Objectives: The purpose of this study was to investigate the 5-year outcome following transcatheter aortic valve implantation (TAVI).
Background: Little is known about long-term outcomes following TAVI.
Methods: The 5-year outcomes following successful TAVI with a balloon-expandable valve were evaluated in 88 patients. Patients who died within 30 days after TAVI were excluded.
Results: Mean aortic valve gradient decreased from 46 ± 18 mm Hg to 10 ± 4.5 mm Hg after TAVI and 11.8 ± 5.7 mm Hg at 5 years (p for post-TAVI trend = 0.06). Mean aortic valve area increased from 0.62 ± 0.17 cm(2) to 1.67 ± 0.41 cm(2) after TAVI and 1.40 ± 0.25 cm(2) at 5 years (p for post-TAVI trend <0.01). At 5 years, 3 patients (3.4%) had moderate prosthetic valve dysfunction (moderate transvalvular regurgitation in 1, moderate stenosis in 1, and moderate mixed disease in 1). Survival rates at 1 to 5 years were 83%, 74%, 53%, 42%, and 35%, respectively. Median survival time after TAVI was 3.4 years (95% confidence interval [CI]: 2.6 to 4.3), and the risk of death was significantly increased in patients with chronic obstructive pulmonary disease (adjusted hazard ratio [HR]: 2.17; 95% CI: 1.28 to 3.70) and at least moderate paravalvular regurgitation (adjusted HR: 2.98; 95% CI: 1.44 to 6.17).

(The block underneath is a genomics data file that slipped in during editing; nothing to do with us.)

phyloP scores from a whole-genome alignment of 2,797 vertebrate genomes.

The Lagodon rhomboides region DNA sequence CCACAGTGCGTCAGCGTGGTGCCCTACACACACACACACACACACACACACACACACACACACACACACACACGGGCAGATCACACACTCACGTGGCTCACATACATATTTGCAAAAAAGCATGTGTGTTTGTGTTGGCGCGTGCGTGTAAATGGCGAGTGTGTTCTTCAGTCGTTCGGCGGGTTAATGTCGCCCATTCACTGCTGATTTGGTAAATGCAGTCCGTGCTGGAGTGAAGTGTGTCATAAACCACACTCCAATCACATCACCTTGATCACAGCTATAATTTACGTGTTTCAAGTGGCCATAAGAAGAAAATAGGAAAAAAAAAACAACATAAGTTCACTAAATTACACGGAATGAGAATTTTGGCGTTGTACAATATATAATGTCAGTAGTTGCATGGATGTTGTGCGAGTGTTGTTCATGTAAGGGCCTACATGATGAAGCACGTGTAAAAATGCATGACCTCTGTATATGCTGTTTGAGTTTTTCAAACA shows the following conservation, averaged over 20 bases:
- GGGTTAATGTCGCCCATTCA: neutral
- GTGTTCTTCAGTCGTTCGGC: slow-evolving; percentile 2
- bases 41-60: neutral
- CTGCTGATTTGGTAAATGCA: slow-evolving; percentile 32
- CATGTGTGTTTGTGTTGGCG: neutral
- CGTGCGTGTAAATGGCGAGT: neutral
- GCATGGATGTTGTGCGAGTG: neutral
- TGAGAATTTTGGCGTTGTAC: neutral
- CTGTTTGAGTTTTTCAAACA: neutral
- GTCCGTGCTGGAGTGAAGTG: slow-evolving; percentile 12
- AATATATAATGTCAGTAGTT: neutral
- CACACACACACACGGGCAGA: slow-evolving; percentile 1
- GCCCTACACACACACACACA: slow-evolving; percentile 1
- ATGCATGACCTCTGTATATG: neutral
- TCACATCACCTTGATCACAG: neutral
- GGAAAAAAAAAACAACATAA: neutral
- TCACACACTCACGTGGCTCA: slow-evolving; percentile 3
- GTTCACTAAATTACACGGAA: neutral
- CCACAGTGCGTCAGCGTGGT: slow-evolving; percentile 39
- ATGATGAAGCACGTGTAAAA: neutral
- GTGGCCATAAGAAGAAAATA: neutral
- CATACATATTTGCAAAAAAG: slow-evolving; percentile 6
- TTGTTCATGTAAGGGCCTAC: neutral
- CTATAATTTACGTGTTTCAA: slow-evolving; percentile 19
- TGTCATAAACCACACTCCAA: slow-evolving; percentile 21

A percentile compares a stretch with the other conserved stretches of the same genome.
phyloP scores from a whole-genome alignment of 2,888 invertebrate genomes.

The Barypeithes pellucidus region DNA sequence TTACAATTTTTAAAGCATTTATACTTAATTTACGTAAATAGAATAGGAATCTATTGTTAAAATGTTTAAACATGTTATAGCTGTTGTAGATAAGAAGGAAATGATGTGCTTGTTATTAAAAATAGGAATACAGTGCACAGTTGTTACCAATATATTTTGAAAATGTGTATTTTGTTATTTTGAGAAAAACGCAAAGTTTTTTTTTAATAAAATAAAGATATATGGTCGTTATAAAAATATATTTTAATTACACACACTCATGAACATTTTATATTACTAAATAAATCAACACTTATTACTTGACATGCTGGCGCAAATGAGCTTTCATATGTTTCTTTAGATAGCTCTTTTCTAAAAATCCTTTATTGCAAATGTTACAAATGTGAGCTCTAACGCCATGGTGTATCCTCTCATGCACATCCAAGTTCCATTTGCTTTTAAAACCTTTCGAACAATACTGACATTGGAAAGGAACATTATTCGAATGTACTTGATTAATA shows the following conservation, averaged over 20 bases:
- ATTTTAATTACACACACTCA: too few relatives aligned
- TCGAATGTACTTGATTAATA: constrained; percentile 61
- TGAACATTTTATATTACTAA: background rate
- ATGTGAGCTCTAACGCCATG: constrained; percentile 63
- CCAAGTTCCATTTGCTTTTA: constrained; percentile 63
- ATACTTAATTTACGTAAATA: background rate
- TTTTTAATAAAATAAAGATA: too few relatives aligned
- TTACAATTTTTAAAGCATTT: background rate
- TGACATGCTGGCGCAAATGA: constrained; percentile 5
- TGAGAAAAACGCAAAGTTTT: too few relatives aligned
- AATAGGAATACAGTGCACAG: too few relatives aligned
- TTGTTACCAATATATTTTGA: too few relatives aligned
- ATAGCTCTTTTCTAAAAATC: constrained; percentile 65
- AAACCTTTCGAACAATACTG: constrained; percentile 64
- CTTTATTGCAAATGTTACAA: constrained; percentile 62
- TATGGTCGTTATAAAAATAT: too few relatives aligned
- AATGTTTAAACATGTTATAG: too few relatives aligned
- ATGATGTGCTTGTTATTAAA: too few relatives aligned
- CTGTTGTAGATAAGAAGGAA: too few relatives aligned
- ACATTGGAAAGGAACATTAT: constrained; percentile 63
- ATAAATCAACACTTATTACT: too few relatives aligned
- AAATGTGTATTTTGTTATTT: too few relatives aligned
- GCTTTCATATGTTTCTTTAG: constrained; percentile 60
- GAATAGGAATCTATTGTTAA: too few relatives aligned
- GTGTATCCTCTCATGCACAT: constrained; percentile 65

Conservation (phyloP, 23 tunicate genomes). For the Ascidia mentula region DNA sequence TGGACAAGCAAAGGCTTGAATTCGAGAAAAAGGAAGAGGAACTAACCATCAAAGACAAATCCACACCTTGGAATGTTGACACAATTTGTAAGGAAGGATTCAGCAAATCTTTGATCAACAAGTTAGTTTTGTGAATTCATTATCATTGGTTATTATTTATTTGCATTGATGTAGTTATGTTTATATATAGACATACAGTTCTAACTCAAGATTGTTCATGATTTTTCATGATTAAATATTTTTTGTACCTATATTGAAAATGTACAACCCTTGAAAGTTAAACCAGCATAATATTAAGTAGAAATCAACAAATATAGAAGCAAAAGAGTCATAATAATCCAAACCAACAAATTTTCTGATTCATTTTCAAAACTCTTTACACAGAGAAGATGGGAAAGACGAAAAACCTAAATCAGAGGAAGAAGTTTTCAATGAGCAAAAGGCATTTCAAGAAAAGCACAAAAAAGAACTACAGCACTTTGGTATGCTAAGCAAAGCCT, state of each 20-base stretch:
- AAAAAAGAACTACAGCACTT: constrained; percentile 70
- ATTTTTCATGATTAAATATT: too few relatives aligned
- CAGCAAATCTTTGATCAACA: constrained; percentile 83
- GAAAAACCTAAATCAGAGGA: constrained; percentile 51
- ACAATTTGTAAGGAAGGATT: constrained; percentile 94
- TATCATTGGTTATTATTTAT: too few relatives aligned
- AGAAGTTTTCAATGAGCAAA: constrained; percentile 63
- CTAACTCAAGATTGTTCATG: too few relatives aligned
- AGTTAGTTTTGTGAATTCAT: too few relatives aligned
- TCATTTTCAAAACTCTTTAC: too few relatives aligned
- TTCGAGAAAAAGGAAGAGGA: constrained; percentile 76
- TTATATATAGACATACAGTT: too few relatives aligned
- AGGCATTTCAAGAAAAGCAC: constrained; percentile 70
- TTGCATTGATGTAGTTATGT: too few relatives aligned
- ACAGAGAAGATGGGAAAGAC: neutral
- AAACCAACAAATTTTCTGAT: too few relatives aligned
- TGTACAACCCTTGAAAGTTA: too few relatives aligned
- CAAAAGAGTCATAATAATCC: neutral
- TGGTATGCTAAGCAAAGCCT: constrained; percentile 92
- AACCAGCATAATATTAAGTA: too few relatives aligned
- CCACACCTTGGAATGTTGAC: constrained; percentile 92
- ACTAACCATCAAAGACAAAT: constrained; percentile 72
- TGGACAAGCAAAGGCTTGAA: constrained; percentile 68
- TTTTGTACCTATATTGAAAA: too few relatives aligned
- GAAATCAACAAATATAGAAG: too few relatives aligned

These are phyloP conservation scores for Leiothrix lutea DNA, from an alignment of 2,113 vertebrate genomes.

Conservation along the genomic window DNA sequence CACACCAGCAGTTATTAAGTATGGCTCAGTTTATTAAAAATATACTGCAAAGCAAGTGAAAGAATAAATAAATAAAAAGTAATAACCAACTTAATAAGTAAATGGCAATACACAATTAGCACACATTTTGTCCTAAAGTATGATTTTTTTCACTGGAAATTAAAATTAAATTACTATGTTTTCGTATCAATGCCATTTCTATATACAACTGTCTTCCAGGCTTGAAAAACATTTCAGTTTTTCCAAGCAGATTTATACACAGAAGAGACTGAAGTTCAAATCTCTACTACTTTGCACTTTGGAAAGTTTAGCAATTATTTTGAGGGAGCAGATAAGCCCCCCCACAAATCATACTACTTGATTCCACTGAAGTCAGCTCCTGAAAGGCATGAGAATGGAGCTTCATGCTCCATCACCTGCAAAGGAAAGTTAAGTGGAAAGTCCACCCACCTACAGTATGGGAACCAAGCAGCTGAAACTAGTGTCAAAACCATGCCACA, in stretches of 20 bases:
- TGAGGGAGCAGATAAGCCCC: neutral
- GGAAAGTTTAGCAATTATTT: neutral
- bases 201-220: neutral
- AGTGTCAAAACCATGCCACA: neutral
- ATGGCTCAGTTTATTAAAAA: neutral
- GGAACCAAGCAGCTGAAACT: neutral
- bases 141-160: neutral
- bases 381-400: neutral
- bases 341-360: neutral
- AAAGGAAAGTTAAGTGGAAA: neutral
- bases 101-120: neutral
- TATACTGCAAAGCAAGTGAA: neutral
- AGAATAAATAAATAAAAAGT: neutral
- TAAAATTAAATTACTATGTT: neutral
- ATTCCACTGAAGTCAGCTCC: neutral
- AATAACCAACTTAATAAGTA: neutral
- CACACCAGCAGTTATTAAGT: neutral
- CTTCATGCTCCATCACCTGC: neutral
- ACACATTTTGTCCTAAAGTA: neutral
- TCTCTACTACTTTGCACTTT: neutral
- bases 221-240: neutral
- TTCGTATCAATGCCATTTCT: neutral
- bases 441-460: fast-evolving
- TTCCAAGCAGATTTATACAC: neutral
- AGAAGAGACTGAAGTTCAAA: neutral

Conclusions: Our study demonstrated favorable long-term outcomes after TAVI. Signs of moderate prosthetic valve failure were observed in 3.4% of patients. No patients developed severe prosthetic regurgitation or stenosis. Comorbidities, notably chronic lung disease and at least moderate paravalvular regurgitation, were associated with reduced long-term survival.
Copyright © 2013 American College of Cardiology Foundation. Published by Elsevier Inc. All rights reserved.